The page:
Looking Down From Where We Used To Look Up From


A friend of ours, headed home last Saturday aboard a flight bound for Sarasota, noticed several different languages being spoken in the boarding area before she left Atlanta. “It was then,” she said, “as I was literally surrounded by a plane full of foreign travelers that I realized just how much our area attracts visitors from around the world. No sooner had we landed and were making our way through the terminal than I caught a glimpse of Saturday’s front-page headline. I was obviously delighted to read the news and, I must admit, felt happy for my fellow travelers. If they’re here to buy a home, they now know their timing is as close to impeccable as it gets.”

The headline that screamed boldly to them from the concourse, “Local Real Estate Market Perks Up” not only proves that confident buyers from all over are stepping-up wherever they detect great value, but also demonstrates in the most convincing of ways that all real estate is local in nature and not always reflective of national trends. For while year-over-year sales of existing homes dropped 1 percent nationwide in April—and nine percent statewide in Florida—three markets along the Gulf Coast, Sarasota-Manatee included, decidedly bucked both trends by posting solid, even impressive gains.

In Sarasota-Manatee, year-over-year sales were up five percent; and in Port Charlotte/Punta Gorda/North Port up six percent. If that wasn’t enough good news for the Gulf Coast, in Sarasota-Manatee rising sales are being accompanied by a continued strong showing in pending sales; suggesting no end in sight to the market’s rebound. Though lower than a year ago, the media price for a home in Sarasota-Bradenton was 12 percent higher in April than it was in March.

Sarasota-Manatee, along with its Gulf Coast neighbors (and Ft. Pierce-Port St. Lucie), were the only Florida markets to post rising sales in April. With 743 single family homes sold, Sarasota-Manatee continued to best markets many times larger. In Miami, for example, sales dropped 47 percent with only 281 homes sold. Ft. Lauderdale sold only 518 homes.

Median prices in Sarasota-Manatee are still lower than they were a year ago—by 11 percent to be exact. But the year-over-year comparisons mark nine consecutive months in which median prices for Sarasota Manatee have stabilized in a range between $240,000 and $270,000.

In Sarasota, home sales for April 2008 stood at 567—the highest level in 10 months—and approximately 72 percent higher than sales in January, 2008. At the same time, April’s inventory of single family homes, now at 9,830, was also paring down—compared to 10,443 in April 2007. Buyers are making offers and sellers accepting them on homes with prices reminiscent of the pre-boom years.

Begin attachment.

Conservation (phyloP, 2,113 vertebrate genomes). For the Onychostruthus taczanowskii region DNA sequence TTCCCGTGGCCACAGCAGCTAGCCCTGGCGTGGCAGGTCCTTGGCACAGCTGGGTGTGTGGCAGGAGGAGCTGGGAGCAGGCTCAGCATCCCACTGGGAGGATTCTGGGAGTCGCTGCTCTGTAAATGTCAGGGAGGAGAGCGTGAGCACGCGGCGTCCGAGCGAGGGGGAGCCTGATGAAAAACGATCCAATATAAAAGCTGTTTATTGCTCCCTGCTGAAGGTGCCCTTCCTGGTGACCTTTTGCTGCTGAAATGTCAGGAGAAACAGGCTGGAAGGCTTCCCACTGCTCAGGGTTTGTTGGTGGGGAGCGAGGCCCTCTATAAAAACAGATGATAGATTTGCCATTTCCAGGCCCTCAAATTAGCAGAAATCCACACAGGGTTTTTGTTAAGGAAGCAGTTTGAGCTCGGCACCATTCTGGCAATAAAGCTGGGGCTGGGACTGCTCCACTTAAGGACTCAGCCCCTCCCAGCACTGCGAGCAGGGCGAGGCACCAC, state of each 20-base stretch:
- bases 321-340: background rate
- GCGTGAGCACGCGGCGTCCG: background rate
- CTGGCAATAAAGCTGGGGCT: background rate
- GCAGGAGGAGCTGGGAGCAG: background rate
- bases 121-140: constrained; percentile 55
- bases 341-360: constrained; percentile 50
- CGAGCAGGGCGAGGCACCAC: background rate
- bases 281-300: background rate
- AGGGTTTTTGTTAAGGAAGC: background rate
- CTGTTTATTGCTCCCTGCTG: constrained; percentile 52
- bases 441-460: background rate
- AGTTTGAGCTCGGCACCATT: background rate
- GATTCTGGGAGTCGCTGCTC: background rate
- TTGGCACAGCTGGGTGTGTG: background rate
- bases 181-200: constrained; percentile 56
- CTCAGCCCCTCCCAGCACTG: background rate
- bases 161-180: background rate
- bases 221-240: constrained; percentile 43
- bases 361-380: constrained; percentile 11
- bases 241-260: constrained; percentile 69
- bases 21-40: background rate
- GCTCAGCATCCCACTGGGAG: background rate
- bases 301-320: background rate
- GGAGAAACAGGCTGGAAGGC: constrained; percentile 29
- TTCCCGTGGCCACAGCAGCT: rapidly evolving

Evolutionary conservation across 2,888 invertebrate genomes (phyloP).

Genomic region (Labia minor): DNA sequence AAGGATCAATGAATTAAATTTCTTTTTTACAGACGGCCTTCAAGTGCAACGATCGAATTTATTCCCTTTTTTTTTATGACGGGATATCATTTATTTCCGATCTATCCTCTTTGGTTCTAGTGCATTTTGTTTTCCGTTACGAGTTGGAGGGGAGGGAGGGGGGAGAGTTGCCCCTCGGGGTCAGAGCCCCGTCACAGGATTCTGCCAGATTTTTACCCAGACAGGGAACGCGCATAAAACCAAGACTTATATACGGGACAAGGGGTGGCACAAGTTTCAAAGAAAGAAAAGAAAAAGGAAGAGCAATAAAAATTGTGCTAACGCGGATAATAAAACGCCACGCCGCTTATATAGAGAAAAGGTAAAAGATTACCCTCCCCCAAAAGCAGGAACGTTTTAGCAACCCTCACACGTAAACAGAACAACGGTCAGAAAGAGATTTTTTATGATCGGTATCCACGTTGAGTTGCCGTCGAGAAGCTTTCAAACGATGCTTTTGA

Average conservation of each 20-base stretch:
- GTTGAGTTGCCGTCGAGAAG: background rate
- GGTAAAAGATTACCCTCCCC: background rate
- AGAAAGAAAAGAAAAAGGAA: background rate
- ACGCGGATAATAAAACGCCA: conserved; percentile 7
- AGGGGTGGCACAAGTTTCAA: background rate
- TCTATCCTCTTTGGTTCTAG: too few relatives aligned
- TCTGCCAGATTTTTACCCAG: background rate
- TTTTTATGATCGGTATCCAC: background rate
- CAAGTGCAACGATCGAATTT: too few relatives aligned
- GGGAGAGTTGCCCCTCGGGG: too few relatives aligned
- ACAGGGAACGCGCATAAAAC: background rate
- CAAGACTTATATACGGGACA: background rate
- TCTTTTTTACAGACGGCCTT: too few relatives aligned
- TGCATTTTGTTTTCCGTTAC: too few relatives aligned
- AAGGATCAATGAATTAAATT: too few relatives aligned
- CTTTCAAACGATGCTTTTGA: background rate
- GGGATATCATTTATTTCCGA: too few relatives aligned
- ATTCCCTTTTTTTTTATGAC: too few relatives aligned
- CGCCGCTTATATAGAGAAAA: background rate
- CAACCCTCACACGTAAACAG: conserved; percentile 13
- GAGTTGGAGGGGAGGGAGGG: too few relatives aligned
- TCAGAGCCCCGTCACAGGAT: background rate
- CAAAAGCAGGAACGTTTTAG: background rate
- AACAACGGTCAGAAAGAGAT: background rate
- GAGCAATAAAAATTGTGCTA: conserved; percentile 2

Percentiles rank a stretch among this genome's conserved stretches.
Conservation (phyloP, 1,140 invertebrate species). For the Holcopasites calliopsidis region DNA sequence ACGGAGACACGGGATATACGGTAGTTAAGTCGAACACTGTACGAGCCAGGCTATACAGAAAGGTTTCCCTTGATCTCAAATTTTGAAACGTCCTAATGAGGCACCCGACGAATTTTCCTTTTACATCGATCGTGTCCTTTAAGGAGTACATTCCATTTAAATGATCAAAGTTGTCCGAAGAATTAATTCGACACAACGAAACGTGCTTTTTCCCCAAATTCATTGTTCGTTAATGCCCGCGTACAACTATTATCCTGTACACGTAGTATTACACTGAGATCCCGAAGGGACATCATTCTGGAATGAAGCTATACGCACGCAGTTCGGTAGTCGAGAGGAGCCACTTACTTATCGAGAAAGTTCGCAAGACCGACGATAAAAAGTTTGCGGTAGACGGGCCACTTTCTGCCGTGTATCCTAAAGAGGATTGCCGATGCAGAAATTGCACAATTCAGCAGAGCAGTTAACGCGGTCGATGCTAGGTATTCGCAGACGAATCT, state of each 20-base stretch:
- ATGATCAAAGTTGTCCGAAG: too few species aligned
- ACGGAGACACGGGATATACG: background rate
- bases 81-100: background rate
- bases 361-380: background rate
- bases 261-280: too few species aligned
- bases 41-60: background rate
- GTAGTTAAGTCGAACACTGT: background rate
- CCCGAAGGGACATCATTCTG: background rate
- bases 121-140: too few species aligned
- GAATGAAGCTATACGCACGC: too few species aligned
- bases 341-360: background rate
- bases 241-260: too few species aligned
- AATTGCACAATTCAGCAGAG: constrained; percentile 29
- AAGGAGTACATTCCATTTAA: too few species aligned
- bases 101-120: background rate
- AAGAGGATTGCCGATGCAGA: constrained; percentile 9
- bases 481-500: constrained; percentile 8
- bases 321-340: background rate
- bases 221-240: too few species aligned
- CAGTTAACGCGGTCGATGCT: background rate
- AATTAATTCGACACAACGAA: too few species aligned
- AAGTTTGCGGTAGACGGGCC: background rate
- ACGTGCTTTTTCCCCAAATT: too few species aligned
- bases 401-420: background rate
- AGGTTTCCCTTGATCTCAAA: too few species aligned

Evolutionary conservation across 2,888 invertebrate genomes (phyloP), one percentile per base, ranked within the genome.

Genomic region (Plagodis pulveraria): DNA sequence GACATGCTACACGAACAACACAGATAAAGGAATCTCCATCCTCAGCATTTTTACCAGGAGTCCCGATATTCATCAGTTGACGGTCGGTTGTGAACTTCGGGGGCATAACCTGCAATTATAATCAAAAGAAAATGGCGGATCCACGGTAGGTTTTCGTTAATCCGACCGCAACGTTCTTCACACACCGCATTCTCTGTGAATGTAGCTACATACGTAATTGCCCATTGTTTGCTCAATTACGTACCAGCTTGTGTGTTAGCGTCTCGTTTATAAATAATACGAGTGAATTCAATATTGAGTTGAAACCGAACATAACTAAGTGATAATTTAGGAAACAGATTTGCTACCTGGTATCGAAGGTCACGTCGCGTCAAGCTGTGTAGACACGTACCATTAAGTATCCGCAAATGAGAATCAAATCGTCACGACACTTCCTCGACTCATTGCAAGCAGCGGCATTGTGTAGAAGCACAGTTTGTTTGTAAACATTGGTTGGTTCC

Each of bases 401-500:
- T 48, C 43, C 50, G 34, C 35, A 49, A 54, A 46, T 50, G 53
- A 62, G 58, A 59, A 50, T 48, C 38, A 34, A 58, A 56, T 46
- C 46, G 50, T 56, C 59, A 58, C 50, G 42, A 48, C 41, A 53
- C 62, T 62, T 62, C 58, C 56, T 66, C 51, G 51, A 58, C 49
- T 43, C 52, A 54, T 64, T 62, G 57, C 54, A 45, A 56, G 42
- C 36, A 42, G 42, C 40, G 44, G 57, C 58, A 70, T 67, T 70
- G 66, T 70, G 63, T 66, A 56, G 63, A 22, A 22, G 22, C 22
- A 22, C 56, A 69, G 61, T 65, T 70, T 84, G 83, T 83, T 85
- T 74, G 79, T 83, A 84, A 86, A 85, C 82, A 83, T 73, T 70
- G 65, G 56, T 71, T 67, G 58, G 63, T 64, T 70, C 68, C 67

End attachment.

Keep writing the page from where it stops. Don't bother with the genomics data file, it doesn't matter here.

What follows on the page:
The April 2008 report continued to reflect strength in pending sales, which stood at 765, the highest level in the past year. In April 2007, pending sales were only 609, but have been edging upward since December 2007, when there were only 374 reported. Pending sales are strongly indicative of closings to come.

Ours was among one of the first markets where prices shot up wildly, driven by heavy speculation during the boom. Ours has also been among the first markets in Florida to correct back to pre-boom prices, which is undoubtedly why ours is one of only four statewide markets to show rising sales and a healthy level of pendings.

In hindsight, we’ve seen the bottom and have undoubtedly been there. That conclusion even the newspaper reached. And while we may hover above the bottom for as long as it takes to chip away at our excess inventory, we are at least looking down at where we use to look up from.

  • User Gravatar Peter
    June 16th, 2008

    The Testimonial in Sunday’s Herald Tribune underscores what bargains our homes are for Canadians and even more so for Europeans.

    Apart from Michael Saunders posting South West Florida homes on related web sites, is the company actively promoting SW Florida in these countries, perhaps by way of seminars, targeted advertising, even to the extent of pre-qualifying potential buyers and facilitating their travel to experience the benefits of the area and to view short-listed homes? If not, why not?

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